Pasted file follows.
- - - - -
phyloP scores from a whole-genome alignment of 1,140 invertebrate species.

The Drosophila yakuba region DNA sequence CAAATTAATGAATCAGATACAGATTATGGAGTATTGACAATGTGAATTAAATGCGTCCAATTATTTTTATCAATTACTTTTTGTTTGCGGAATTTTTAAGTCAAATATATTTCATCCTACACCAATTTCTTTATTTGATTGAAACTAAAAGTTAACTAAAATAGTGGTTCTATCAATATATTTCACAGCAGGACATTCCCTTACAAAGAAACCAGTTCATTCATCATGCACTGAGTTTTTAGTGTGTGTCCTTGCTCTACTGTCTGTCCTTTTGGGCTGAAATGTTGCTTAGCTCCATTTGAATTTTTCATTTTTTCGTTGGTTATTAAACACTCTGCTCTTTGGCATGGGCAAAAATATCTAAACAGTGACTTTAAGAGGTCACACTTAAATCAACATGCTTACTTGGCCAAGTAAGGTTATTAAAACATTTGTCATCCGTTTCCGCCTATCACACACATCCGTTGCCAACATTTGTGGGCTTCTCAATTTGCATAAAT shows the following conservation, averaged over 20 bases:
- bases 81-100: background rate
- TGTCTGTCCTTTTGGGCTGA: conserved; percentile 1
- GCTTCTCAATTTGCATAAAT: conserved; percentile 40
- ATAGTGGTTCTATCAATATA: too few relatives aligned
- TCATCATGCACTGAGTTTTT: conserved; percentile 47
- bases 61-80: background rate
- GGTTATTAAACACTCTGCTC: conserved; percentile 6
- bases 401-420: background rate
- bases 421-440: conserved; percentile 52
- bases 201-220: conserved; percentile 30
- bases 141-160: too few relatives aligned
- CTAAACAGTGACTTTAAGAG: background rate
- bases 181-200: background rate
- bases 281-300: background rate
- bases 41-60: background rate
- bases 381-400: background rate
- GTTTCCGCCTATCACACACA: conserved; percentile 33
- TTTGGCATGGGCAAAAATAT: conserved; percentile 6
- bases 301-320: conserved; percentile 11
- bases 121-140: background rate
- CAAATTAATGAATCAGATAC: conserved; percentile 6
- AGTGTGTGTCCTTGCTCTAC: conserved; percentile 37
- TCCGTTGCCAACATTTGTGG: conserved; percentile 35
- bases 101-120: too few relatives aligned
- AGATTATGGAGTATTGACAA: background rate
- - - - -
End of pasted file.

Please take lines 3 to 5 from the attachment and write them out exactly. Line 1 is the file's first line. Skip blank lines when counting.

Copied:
- bases 81-100: background rate
- TGTCTGTCCTTTTGGGCTGA: conserved; percentile 1
- GCTTCTCAATTTGCATAAAT: conserved; percentile 40